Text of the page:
via Searchlight

“I had a feeling my relationship wasn’t right for a while,” Abi* tells STELLAR. “When I spoke to my friends about it, they tried to tell me it was all in my head, but I had a gut feeling things had changed, even though nothing massive had happened on the outside. A few weeks later we broke up. Everyone was so surprised but I knew it was coming. When you’re in it, you just know.”

As it turns out, ‘just knowing’ is incredibly common – especially when it comes to romance. Back in 2005, Professor of Psychology Timothy Wilson wrote for the New York Times that people who experienced and listened to ‘gut feelings’ tended to have a far more accurate insight into whether their relationships would last. By contrast, those who engaged in a lot of “over-thinking” or “navel gazing” experienced far more confusion and uncertainty. 

Making a change

Arguably, none of us should be making massive life decisions based on a feeling (Helen says that although we should always listen to our gut “there’s also no evidence that a feeling is reflective of a fact”), but many women do tend to have keen insights into what they expect from relationships, and know how to speak up when they’re not getting it.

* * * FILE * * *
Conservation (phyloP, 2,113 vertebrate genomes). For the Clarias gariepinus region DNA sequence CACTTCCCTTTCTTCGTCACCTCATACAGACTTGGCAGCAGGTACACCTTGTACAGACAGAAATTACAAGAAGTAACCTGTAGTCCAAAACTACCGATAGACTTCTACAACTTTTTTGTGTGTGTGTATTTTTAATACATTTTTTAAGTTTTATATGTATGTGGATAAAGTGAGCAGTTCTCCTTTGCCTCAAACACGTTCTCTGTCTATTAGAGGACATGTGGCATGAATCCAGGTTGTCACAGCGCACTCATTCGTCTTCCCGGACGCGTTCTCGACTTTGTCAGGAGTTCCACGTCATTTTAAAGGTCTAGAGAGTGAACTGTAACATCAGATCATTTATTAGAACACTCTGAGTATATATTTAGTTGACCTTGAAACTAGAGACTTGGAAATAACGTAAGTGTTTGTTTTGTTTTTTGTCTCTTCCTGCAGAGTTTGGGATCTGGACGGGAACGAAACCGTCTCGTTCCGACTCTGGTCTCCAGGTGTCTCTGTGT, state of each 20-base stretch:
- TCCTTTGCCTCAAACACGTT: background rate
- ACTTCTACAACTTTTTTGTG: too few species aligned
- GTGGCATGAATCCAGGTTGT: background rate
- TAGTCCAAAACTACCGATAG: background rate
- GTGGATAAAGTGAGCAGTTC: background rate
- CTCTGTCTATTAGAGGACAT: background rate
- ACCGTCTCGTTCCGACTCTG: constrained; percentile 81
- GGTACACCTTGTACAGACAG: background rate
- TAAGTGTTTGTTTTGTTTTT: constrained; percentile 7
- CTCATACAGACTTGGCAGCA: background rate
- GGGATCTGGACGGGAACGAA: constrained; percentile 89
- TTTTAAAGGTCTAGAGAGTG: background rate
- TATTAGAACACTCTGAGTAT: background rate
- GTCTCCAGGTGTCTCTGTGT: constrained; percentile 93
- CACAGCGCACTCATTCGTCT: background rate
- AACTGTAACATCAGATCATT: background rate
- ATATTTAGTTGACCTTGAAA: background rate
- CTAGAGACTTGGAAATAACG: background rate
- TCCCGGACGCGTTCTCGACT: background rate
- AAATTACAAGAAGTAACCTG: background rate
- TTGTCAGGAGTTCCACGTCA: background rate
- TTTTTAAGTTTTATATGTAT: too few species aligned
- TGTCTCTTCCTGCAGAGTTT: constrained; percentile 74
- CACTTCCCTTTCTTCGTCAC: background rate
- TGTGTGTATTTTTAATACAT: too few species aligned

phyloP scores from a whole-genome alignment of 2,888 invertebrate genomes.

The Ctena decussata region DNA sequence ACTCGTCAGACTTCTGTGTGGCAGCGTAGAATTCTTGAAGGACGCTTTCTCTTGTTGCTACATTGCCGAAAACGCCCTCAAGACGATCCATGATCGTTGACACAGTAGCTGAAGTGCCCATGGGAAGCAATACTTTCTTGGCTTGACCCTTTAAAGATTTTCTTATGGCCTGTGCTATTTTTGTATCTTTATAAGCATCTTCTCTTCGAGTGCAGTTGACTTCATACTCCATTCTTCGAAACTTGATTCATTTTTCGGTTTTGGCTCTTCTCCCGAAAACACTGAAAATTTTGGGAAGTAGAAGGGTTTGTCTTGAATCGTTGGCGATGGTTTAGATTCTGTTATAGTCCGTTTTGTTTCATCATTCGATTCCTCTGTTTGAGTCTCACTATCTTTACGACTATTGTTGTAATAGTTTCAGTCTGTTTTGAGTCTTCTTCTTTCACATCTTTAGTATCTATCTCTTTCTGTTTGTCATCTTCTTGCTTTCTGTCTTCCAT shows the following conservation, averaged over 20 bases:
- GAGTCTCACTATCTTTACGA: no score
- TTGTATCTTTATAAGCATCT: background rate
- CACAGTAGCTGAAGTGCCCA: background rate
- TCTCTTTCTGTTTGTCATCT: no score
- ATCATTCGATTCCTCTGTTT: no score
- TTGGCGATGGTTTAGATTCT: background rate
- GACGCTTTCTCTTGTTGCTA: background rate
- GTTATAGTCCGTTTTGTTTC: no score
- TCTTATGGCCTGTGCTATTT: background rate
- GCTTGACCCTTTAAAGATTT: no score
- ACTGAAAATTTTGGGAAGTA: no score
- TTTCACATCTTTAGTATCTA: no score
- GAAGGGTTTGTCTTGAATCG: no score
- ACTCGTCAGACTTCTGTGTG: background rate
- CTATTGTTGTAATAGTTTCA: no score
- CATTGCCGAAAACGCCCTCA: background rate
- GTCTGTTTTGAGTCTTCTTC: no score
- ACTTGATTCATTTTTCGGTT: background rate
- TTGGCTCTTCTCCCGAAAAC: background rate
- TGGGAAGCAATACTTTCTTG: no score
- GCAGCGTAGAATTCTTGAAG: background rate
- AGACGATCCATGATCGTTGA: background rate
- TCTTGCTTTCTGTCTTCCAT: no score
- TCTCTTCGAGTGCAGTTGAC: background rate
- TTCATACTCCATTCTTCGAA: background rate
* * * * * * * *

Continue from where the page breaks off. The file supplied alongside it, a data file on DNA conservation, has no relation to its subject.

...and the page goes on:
On an episode of Doireann Garrihy’s podcast, Doireann & Friends, psychologist Allison Keating says that when it comes to ending long term relationships, a lot of the time, “Women have left [the relationship] nearly a year before, psychologically. When they start speaking [out] first, they have [already] made the decision, they just needed some space to give themselves permission to do it.”

So, you’ve given yourself permission, and the breakup has happened – what do you do now? Turning to friends and family for support is the first step, says Helen. The second is looking for positives – “because there will be many. Whether it’s finally getting to do something your partner didn’t enjoy, or simply doing something alone. You’re readjusting your life. You need to be gentle about that adjustment.”

If you have children or own a home together, things can understandably be even more tricky, “particularly in Ireland as it’s very difficult to separate households with the housing crisis, it requires so much time and sensitivity. The more amicable, civil and cooperative you can be for each other, the better the breakup will be for everyone.”

You might have split over a deep-seated betrayal, or just because things just didn’t feel the same anymore. Regardless, the most important thing “is not to rush. Whether you’re nursing a broken heart or you’re delighted to be out of a relationship, any breakup is a massive change. It might not always be as easy as we expect to be ‘over’ it.”

This article first appeared in the September 2023 issue of STELLAR magazine.